Think you know what's coming Saturday? Texans may have something else in mind

Mike Petraglia
January 13, 2017 - 12:59 pm

Bill Belichick will be reading every situation on the field Saturday night. (Reinhold Matay/USA Today Sports)

FOXBORO - Expect the unexpected.

The Houston Texans realize the only way they can stay remotely close with the Patriots Saturday night is to go the unconventional route.

Bill Belichick knows it. Tom Brady knows it. And Texans coach Bill O'Brien and his staff know the only prayer they have in the AFC divisional showdown at Gillette is to constantly throw out new looks and situations the Patriots could not have possibly prepared for.

It's really the only thing that should keep Belichick and his massive mainframe of a football mind up late Friday into Saturday. What in the world will O'Brien and Romeo Crennel possibly concoct to keep things interesting? The Patriots have the clear advantage in experience, personnel and talent.

"I'm not saying that regular season is the same as the postseason - it's not - but as far as decision making, I mean you always try to make good decisions," Belichick said. "But when you get into the postseason it changes a little bit. Yeah, it changes a little bit. It's a one game season, so whatever you think your best thing is, I mean that's probably what you want to do, whatever that is. It could go either way as to whether that's to go for it, not go for it, to blitz, not blitz, to rush the return, whatever. But whatever you think your best thing is, I think that's what your choice would be at this point."

But the irony is that's EXACTLY how Belichick would like O'Brien to play it. Go strength on strength and Belichick will be most prepared for that.

If O'Brien and Crennel come out predictably and do what they have done all year and apply that to Tom Brady, then the Patriots will likely be up, 21-0, after the first quarter.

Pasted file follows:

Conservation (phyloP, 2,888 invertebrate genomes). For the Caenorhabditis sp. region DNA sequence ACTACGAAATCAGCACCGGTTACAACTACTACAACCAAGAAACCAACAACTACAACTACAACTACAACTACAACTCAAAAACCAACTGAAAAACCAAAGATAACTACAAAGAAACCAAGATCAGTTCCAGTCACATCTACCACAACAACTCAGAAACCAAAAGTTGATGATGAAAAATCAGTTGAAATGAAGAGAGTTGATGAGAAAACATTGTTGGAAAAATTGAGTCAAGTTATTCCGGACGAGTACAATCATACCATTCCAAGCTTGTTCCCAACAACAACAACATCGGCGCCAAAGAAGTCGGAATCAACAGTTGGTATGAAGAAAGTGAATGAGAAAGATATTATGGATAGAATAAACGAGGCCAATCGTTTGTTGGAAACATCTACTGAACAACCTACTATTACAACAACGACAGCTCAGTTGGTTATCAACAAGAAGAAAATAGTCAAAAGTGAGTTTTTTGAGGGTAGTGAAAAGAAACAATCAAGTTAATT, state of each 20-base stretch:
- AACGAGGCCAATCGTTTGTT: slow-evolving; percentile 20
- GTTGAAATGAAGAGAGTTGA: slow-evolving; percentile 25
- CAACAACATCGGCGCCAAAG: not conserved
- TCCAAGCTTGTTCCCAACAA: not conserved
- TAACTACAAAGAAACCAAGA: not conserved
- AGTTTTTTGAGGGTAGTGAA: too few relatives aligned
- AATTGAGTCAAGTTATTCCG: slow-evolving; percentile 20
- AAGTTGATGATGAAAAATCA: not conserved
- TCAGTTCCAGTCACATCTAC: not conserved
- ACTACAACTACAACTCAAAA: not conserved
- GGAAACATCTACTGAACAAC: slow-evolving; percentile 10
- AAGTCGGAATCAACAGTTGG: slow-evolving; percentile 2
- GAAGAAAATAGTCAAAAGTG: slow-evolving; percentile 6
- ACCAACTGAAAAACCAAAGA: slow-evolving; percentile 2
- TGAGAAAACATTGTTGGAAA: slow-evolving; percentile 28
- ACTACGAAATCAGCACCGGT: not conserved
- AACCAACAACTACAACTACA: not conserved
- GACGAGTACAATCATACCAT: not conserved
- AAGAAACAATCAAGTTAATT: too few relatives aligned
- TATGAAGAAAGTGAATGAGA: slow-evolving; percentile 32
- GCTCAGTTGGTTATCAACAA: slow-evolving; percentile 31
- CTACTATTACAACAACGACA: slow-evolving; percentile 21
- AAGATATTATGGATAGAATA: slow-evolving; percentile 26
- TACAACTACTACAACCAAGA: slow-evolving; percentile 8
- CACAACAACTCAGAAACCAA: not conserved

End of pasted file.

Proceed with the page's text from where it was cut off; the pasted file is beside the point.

The Texans have positively, absolutely nothing to lose by going unconventional Saturday night. Whether it's going with no down linemen or playing six defensive backs (which they might have to anyway if Brady comes out in the spread offense), Crennel must find a way to give a look to Brady he wasn't expecting.

I asked O'Brien this week if knowing Brady from his offensive coordinator days with the Patriots from 2009-11 might provide an edge for him in the ‘cat and mouse' game.

"I think it's more about execution," O'Brien answered. "We're not going to show him anything that he hasn't already seen. He's been doing it for years, 17 years or whatever it is. I mean, that's part of what makes him who he is. He's seen it all. He's very well-prepared. He's played against a lot of these players. He's played against this scheme.

"We just need to kind of do what we do and execute and play every play. Be very focused on every single play, I think that's big for us."

Don't believe that for a second. If O'Brien comes out and shows Brady everything he's seen before, the Texans are a dead-team walking. When Tom Brady knows what you're doing before the snap of the ball, you're dead. And O'Brien and Crennel know this all too well.

This week, Belichick spoke at length and in detail about how the Texans like to line up star defensive end Jadeveon Clowney on the offense's left side and what his tendencies are in the 3-4, 4-3 and sub packages. He knows that linebacker Whitney Mercilus lines up in various spots because "he's not a defensive lineman" in their base defense. We heard all about how Belichick loved what he saw out of linebacker Bernardrick McKinney out of Mississippi State and his tendencies in the Texans base D. The Belichick computer knows all about the tendencies of the Texans.

But here's the one thing going for the Texans, O'Brien and Crennel know a lot about the tendencies of Brady. Where he can handle the blitz and where it affects him the most, where he looks under pressure and what he might change to, and how a newcomer like Michael Floyd might fit in.